The government’s move to connect tea auction centres across states electronically doesn’t quite seem like the brokers’ cup of tea.
The brokers, who are used to charging commission (as per their convenience) on their services — handling of buyers’ payments and issuance of delivery orders — are resisting the new system that seeks to drastically cut down the role of middlemen to boost participation at tea auctions and ensure a transparent price discovery mechanism.
A smooth functioning of the system is important, as auctions serve to set the benchmark for tea pricing and are also a key source of supplies for established companies like Hindustan Unilever, Tata Global Beverages and Wagh Bakri Group. While no company has complained of a dearth of tea as of now, any protracted standoff on this issue may impact supplies.
Nevertheless, the Kolk-ata–based Tea Board, which comes under the Union commerce ministry, expects better participation at the auctions in the coming days with larger amount of tea on sale, as such “teething troubles” will soon be over and the system will stabilise, according to an official.
The pan-India e-auction system was inaugurated by commerce secretary Rita Teaotia last month.
Prior to the move, the country had seven registered e-auction centres, in Kolkata, Siliguri, Guwahati, Jalpaiguri, Coonoor, Cochin and Coimbatore, where auctions were being conducted through electronic platform provided by the Tea Board.
However, the old e-auction system has some serious flaws, which get reflected in the fact that the share of the tea auctioned in the country’s total production dropped consistently from as high as 57.4% in 2008-09 to just 43.9% in 2013-14, before the slide was somewhat reversed and the share rose to 46.2% in 2014-15.
So these flaws were identified and sought to be addressed through the new system by a team led by Santosh Kumar Sarangi, a joint secretary in the commerce ministry, who is also chairman of the Tea Board.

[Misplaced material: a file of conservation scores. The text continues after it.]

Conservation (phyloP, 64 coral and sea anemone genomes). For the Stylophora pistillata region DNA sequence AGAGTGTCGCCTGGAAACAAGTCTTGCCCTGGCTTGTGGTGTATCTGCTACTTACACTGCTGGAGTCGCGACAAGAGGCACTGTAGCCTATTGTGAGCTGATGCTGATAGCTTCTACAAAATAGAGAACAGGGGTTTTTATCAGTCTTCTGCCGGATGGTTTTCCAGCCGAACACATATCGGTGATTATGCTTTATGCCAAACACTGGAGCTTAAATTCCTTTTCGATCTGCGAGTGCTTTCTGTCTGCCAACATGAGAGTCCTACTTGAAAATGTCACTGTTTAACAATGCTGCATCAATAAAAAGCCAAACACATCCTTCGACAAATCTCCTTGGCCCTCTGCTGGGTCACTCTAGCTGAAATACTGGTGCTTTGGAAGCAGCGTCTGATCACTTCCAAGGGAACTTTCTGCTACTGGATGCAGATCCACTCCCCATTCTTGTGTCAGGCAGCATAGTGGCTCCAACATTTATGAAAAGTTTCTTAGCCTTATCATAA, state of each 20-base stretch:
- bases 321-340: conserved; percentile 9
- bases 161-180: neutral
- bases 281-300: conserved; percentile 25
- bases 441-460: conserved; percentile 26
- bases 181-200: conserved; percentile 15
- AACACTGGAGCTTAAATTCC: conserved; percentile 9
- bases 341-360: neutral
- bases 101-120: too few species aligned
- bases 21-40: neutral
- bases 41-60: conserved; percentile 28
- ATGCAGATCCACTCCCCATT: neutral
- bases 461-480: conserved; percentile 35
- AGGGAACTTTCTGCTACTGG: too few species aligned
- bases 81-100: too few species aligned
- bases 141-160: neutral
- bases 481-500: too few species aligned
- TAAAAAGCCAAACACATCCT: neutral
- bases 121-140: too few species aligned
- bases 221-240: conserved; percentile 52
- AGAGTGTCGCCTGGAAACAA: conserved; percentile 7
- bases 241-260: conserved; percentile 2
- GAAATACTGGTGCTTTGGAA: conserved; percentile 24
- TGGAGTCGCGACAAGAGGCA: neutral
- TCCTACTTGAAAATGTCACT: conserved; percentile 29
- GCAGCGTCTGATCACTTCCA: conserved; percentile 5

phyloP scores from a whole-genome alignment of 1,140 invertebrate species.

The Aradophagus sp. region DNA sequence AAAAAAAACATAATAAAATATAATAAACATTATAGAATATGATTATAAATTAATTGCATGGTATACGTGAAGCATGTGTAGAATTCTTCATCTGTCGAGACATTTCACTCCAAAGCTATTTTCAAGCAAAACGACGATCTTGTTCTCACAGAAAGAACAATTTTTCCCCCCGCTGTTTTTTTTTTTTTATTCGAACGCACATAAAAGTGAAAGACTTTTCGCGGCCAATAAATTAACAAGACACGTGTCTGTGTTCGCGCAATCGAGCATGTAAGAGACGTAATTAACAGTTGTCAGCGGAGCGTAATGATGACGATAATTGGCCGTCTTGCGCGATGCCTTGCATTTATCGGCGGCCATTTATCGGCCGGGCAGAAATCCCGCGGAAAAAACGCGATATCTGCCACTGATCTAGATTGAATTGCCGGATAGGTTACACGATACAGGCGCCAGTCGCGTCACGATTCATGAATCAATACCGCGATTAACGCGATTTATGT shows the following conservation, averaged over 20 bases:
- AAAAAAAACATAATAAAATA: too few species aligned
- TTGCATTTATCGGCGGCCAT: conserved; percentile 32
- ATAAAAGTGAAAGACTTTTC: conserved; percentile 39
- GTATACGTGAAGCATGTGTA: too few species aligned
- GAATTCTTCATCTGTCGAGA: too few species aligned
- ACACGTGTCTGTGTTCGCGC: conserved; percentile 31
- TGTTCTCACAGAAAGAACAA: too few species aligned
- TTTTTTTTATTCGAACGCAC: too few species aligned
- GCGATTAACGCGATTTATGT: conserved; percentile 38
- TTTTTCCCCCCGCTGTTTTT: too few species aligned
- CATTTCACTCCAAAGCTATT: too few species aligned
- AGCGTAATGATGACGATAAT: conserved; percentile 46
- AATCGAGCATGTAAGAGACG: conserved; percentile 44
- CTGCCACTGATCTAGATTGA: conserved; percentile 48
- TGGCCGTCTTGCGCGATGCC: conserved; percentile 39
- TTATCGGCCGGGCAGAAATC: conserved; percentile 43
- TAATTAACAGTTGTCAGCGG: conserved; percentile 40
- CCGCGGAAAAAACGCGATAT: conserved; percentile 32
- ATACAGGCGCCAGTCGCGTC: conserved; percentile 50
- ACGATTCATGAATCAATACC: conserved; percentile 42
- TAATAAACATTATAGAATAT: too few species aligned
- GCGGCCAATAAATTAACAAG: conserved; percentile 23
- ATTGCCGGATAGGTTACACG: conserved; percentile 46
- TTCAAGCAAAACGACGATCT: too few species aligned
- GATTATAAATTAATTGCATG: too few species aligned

Under the usual electronic auctions, the existence of different auction rules across the centres complicated the processes, while the condition that buyers registered with a particular centre can’t take part in the auctions at other centres stifled growth in participation. These apart, cancellation of deal after knocking down of lots, handling of buyers’ payments by brokers, presence of proxy bidding system, longer credit period for sellers, issuance of delivery orders before actual payment realisation and manual intervention in case of post-auction processes made the usual system far from robust.
So the new system provides for the participation of buyers in all centres with a single registration with uniform auction rules. A settlement system is being established that will route entire post-auction payments through the settlement bank to ensure transparency and timely settlement of dues, as the bank will act as a settlement agent between all the stakeholders–buyers, brokers, sellers and warehouses.
Such a system will also lead to a better price discovery mechanism for sellers.